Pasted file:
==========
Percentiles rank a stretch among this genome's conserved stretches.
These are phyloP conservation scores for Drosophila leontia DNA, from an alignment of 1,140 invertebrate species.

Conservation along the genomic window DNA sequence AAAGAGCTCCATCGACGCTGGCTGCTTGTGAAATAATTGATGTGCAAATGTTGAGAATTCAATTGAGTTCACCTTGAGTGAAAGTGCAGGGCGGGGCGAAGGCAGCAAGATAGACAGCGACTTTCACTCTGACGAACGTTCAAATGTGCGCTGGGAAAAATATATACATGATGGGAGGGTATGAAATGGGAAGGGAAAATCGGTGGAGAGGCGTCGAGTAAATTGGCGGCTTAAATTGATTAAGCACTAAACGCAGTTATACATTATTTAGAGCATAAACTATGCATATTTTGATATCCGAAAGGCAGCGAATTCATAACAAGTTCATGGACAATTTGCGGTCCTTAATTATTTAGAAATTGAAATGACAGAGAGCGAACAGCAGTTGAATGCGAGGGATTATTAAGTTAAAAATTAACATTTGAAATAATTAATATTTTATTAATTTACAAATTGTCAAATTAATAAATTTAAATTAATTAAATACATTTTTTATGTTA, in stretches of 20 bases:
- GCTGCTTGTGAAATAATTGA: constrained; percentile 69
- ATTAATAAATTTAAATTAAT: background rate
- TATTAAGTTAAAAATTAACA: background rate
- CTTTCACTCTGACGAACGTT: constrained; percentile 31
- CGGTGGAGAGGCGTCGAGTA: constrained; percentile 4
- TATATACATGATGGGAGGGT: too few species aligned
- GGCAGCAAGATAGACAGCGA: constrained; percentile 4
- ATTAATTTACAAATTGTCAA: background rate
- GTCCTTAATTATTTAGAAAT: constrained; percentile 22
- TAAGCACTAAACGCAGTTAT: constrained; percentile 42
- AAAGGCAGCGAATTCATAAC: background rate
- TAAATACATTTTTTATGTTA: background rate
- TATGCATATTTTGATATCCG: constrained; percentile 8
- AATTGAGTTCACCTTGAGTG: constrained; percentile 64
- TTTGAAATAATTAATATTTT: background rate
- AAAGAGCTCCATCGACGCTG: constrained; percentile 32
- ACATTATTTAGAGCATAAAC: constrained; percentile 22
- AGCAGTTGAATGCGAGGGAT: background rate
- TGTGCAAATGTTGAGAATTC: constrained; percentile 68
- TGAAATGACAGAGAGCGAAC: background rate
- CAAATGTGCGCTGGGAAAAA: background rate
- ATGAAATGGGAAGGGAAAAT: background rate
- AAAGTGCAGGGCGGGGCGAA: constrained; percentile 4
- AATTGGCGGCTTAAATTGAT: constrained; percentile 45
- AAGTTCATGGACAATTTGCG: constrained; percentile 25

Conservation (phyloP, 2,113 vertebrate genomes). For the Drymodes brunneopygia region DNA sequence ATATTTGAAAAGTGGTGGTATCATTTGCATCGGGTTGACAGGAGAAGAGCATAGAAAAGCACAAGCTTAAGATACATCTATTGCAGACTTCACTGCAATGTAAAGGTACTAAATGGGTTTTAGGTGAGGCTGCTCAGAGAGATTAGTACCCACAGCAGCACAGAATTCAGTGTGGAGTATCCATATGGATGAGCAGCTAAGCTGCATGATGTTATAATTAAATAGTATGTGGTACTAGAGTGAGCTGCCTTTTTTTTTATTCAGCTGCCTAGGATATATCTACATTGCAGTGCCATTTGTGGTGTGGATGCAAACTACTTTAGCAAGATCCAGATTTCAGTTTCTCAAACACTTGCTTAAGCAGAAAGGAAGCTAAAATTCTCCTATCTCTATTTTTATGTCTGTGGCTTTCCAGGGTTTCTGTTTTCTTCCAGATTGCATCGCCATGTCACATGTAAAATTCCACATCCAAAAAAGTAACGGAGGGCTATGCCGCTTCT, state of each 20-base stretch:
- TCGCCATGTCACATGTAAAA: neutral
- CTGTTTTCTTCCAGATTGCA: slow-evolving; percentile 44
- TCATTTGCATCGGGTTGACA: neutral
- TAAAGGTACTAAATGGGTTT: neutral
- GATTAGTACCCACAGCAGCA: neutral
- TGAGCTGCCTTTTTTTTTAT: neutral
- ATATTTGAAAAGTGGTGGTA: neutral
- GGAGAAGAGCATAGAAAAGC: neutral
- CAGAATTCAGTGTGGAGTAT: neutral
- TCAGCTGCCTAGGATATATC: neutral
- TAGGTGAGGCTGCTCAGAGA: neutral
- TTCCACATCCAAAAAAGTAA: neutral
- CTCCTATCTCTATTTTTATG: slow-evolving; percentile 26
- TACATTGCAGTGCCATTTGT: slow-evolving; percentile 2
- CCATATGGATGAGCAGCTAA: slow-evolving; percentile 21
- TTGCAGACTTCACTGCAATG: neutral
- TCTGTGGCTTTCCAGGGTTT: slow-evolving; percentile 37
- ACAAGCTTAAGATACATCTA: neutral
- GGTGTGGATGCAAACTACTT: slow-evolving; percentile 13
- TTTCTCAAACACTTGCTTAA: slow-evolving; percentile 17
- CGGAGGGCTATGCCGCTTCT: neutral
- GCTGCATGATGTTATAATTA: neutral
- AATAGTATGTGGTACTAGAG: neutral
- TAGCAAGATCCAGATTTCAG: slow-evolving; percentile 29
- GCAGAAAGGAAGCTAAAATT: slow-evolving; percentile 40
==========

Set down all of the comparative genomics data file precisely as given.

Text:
Percentiles rank a stretch among this genome's conserved stretches.
These are phyloP conservation scores for Drosophila leontia DNA, from an alignment of 1,140 invertebrate species.

Conservation along the genomic window DNA sequence AAAGAGCTCCATCGACGCTGGCTGCTTGTGAAATAATTGATGTGCAAATGTTGAGAATTCAATTGAGTTCACCTTGAGTGAAAGTGCAGGGCGGGGCGAAGGCAGCAAGATAGACAGCGACTTTCACTCTGACGAACGTTCAAATGTGCGCTGGGAAAAATATATACATGATGGGAGGGTATGAAATGGGAAGGGAAAATCGGTGGAGAGGCGTCGAGTAAATTGGCGGCTTAAATTGATTAAGCACTAAACGCAGTTATACATTATTTAGAGCATAAACTATGCATATTTTGATATCCGAAAGGCAGCGAATTCATAACAAGTTCATGGACAATTTGCGGTCCTTAATTATTTAGAAATTGAAATGACAGAGAGCGAACAGCAGTTGAATGCGAGGGATTATTAAGTTAAAAATTAACATTTGAAATAATTAATATTTTATTAATTTACAAATTGTCAAATTAATAAATTTAAATTAATTAAATACATTTTTTATGTTA, in stretches of 20 bases:
- GCTGCTTGTGAAATAATTGA: constrained; percentile 69
- ATTAATAAATTTAAATTAAT: background rate
- TATTAAGTTAAAAATTAACA: background rate
- CTTTCACTCTGACGAACGTT: constrained; percentile 31
- CGGTGGAGAGGCGTCGAGTA: constrained; percentile 4
- TATATACATGATGGGAGGGT: too few species aligned
- GGCAGCAAGATAGACAGCGA: constrained; percentile 4
- ATTAATTTACAAATTGTCAA: background rate
- GTCCTTAATTATTTAGAAAT: constrained; percentile 22
- TAAGCACTAAACGCAGTTAT: constrained; percentile 42
- AAAGGCAGCGAATTCATAAC: background rate
- TAAATACATTTTTTATGTTA: background rate
- TATGCATATTTTGATATCCG: constrained; percentile 8
- AATTGAGTTCACCTTGAGTG: constrained; percentile 64
- TTTGAAATAATTAATATTTT: background rate
- AAAGAGCTCCATCGACGCTG: constrained; percentile 32
- ACATTATTTAGAGCATAAAC: constrained; percentile 22
- AGCAGTTGAATGCGAGGGAT: background rate
- TGTGCAAATGTTGAGAATTC: constrained; percentile 68
- TGAAATGACAGAGAGCGAAC: background rate
- CAAATGTGCGCTGGGAAAAA: background rate
- ATGAAATGGGAAGGGAAAAT: background rate
- AAAGTGCAGGGCGGGGCGAA: constrained; percentile 4
- AATTGGCGGCTTAAATTGAT: constrained; percentile 45
- AAGTTCATGGACAATTTGCG: constrained; percentile 25

Conservation (phyloP, 2,113 vertebrate genomes). For the Drymodes brunneopygia region DNA sequence ATATTTGAAAAGTGGTGGTATCATTTGCATCGGGTTGACAGGAGAAGAGCATAGAAAAGCACAAGCTTAAGATACATCTATTGCAGACTTCACTGCAATGTAAAGGTACTAAATGGGTTTTAGGTGAGGCTGCTCAGAGAGATTAGTACCCACAGCAGCACAGAATTCAGTGTGGAGTATCCATATGGATGAGCAGCTAAGCTGCATGATGTTATAATTAAATAGTATGTGGTACTAGAGTGAGCTGCCTTTTTTTTTATTCAGCTGCCTAGGATATATCTACATTGCAGTGCCATTTGTGGTGTGGATGCAAACTACTTTAGCAAGATCCAGATTTCAGTTTCTCAAACACTTGCTTAAGCAGAAAGGAAGCTAAAATTCTCCTATCTCTATTTTTATGTCTGTGGCTTTCCAGGGTTTCTGTTTTCTTCCAGATTGCATCGCCATGTCACATGTAAAATTCCACATCCAAAAAAGTAACGGAGGGCTATGCCGCTTCT, state of each 20-base stretch:
- TCGCCATGTCACATGTAAAA: neutral
- CTGTTTTCTTCCAGATTGCA: slow-evolving; percentile 44
- TCATTTGCATCGGGTTGACA: neutral
- TAAAGGTACTAAATGGGTTT: neutral
- GATTAGTACCCACAGCAGCA: neutral
- TGAGCTGCCTTTTTTTTTAT: neutral
- ATATTTGAAAAGTGGTGGTA: neutral
- GGAGAAGAGCATAGAAAAGC: neutral
- CAGAATTCAGTGTGGAGTAT: neutral
- TCAGCTGCCTAGGATATATC: neutral
- TAGGTGAGGCTGCTCAGAGA: neutral
- TTCCACATCCAAAAAAGTAA: neutral
- CTCCTATCTCTATTTTTATG: slow-evolving; percentile 26
- TACATTGCAGTGCCATTTGT: slow-evolving; percentile 2
- CCATATGGATGAGCAGCTAA: slow-evolving; percentile 21
- TTGCAGACTTCACTGCAATG: neutral
- TCTGTGGCTTTCCAGGGTTT: slow-evolving; percentile 37
- ACAAGCTTAAGATACATCTA: neutral
- GGTGTGGATGCAAACTACTT: slow-evolving; percentile 13
- TTTCTCAAACACTTGCTTAA: slow-evolving; percentile 17
- CGGAGGGCTATGCCGCTTCT: neutral
- GCTGCATGATGTTATAATTA: neutral
- AATAGTATGTGGTACTAGAG: neutral
- TAGCAAGATCCAGATTTCAG: slow-evolving; percentile 29
- GCAGAAAGGAAGCTAAAATT: slow-evolving; percentile 40